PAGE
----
Steve Aoki, resident party starter: "I want to maximize fun. I want to break the fun meter'"
Steve Aoki is singularly focused on making sure your ass is partying. As founder of the now-famous Dim Mak record label, Aoki has built his dance party into an empire. Live, his over-the-top antics range from paddling through the crowd on a raft to tossing cake into the screaming audience. When he's not stage diving right into the heart of the party, Aoki's making electro-house that will keep you sweating all night. We spoke with him about recent collaborations, what's in the works for the new album and just why he wanted to work with the likes of Richard Simmons.
Westword:Let's talk about this new video for "Bring You to Life."
Steve Aoki: I wanted this funny -- I had the opportunity to work with Richard Simmons, and I wanted to do a video with him on this song. It's called "Bring You to Life," and it's about the juxtaposition of us in our own worlds getting criss-crossed. It's just funny, given he was a legend back in the day, and he's just a funny dude. I had to do something with him for this one. I'm glad it worked out.
How did that collaboration come together?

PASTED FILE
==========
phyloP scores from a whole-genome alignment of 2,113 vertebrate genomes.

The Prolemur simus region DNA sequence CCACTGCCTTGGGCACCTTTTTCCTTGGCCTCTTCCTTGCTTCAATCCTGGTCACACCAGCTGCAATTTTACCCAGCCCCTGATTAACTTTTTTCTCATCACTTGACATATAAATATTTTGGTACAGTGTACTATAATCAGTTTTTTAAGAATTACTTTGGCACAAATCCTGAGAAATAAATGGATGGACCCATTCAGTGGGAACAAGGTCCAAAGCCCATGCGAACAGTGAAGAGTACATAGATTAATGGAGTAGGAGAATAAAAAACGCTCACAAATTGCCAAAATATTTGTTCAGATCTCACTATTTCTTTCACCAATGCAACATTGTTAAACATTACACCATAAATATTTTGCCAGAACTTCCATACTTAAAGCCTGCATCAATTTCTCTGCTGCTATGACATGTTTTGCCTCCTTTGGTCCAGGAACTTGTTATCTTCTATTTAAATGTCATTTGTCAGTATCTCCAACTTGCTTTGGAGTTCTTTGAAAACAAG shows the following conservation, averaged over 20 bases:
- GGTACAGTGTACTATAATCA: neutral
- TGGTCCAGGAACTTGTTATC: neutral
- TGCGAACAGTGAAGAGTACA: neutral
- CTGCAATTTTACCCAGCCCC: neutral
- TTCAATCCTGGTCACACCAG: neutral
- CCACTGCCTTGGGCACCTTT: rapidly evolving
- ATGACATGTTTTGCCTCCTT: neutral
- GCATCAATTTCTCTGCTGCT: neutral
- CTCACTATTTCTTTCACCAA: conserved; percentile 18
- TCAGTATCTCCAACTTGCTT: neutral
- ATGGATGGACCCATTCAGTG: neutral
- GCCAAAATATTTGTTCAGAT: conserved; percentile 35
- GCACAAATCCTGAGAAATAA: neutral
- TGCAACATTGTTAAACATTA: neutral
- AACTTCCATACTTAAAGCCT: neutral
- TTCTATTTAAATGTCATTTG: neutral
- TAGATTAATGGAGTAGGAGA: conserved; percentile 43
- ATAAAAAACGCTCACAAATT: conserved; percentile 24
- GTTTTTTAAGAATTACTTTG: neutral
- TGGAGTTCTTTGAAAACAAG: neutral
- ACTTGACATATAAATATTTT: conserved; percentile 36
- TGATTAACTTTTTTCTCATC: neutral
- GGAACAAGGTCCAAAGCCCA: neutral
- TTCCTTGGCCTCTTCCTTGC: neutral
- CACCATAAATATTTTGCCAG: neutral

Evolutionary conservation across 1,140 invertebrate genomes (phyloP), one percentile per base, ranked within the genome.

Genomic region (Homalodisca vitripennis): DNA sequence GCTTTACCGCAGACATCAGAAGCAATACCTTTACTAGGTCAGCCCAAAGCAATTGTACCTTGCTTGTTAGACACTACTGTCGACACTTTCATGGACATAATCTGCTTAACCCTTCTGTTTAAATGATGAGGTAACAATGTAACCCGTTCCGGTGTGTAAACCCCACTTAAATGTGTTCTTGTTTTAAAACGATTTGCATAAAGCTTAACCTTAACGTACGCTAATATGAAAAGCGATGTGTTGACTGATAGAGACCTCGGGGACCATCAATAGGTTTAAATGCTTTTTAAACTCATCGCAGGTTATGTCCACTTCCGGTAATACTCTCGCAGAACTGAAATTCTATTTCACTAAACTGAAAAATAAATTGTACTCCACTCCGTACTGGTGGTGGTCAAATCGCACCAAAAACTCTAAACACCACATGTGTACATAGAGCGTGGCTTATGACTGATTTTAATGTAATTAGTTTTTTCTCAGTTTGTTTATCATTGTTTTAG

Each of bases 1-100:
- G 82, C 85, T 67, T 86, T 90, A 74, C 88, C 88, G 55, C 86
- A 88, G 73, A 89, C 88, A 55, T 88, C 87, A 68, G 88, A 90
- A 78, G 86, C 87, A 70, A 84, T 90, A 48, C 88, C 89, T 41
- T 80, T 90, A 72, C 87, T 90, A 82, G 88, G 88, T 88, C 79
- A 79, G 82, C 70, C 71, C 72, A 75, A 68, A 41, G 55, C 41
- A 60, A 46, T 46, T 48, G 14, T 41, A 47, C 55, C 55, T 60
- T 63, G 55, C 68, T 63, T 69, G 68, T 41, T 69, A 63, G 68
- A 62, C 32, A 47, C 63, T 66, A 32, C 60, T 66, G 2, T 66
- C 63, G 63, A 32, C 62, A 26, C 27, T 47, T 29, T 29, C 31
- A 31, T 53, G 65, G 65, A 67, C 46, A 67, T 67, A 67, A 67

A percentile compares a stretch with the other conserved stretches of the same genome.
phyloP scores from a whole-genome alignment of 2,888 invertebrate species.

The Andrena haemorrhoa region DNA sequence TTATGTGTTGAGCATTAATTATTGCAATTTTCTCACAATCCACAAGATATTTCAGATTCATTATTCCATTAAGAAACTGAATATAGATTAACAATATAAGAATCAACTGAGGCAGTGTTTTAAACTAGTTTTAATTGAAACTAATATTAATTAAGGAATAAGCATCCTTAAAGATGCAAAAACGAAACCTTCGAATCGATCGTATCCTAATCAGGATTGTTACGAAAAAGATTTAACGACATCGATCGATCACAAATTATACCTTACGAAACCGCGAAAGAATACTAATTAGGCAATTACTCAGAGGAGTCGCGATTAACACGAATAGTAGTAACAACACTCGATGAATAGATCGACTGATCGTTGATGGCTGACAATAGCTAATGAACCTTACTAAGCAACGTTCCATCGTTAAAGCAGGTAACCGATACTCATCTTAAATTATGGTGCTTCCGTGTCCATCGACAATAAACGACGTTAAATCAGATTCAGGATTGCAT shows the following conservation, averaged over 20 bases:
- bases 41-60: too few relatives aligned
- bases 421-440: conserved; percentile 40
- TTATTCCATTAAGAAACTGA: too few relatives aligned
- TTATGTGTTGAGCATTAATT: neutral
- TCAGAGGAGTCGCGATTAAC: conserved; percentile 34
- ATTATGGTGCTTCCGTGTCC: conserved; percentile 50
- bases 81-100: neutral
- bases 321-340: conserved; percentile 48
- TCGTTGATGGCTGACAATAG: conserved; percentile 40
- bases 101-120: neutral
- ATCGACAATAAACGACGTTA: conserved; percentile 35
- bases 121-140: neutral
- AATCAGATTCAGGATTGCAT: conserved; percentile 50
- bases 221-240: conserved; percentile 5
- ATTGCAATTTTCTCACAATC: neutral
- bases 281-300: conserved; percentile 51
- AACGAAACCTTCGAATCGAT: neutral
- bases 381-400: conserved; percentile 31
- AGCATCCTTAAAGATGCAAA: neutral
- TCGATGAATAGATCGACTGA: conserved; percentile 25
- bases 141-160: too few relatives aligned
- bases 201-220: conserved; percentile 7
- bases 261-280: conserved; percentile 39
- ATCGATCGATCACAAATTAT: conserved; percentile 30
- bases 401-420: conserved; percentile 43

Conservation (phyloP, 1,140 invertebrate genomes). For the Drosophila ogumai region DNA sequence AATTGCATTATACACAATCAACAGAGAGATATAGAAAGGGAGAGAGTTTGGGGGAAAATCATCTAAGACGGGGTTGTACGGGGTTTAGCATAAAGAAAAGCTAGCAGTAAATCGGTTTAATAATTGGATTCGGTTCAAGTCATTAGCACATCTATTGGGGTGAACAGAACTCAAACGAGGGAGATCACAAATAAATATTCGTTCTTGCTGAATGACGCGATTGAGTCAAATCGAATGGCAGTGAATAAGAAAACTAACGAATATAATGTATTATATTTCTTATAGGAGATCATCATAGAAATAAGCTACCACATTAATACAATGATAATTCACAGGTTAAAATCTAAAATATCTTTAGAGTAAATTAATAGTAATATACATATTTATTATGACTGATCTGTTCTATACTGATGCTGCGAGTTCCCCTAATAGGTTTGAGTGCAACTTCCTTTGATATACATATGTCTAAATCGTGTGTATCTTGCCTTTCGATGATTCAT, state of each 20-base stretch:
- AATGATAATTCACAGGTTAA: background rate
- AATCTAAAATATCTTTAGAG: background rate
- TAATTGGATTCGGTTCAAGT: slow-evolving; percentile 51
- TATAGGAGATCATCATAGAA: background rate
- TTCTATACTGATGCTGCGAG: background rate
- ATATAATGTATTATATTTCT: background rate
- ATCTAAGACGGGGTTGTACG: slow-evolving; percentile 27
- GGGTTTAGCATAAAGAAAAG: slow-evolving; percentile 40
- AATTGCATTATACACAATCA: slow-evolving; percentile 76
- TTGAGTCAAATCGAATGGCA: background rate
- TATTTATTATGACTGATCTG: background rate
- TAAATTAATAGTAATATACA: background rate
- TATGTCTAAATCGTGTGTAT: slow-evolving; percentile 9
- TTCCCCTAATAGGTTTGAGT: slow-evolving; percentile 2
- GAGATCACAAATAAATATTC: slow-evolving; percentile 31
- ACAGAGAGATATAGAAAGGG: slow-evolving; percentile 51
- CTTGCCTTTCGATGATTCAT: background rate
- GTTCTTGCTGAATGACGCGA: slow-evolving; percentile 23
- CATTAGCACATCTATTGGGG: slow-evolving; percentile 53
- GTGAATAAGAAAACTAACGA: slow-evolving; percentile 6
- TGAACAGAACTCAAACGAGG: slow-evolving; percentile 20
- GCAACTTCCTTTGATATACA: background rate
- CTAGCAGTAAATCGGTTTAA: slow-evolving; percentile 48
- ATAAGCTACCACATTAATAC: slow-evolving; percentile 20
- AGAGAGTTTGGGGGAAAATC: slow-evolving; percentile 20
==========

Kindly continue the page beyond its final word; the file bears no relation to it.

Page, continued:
My team was working with him on some stuff, and they always bring up different ideas, and with that one, I was totally down with it. I love doing things out of the box. I like when people say, "That's so weird and random!" I want to do different shit than most people.
What is your draw to working "outside the box?"
I grew up in that lifestyle and community of already being out of the box. I was into punk and hardcore, and we were a bunch of alienated youth that formed our own little niche. We picked up tools as we went along and created our own universe, and I love that ideology. I still hold true to that at 35, and it's those kinds of unique approaches to life that bring the diversity out.
In the video process, how hands on are you involved in the story line?
It depends on each video. "Singularity" I did with Ray Kurzweil, and in my homage to him, I wrote the story, so I was fully engulfed and immersed in that video. I didn't direct it, and we had a director of photography there, so it was more of a short film. What I did take from that is cinematography lessons and doing more in that world. It's like a whole new world of being creative. It's exciting jumping into something with a team that already knows what they are doing.
Do you use the song for video? How do the video and song come together creatively for you?
It really is case by case. For some, it really adheres to the song title. "Singularity" is about the future and the how it's technologically advanced. With "Bring You to Life," you can take that line and develop any sort of story for that. You can do something emotional and use a lot of different treatments. I wanted to do a video with Richard Simmons, so I couldn't do more of an emotional thing. I wanted to poke fun at ourselves, and love doing that all the time, anyway.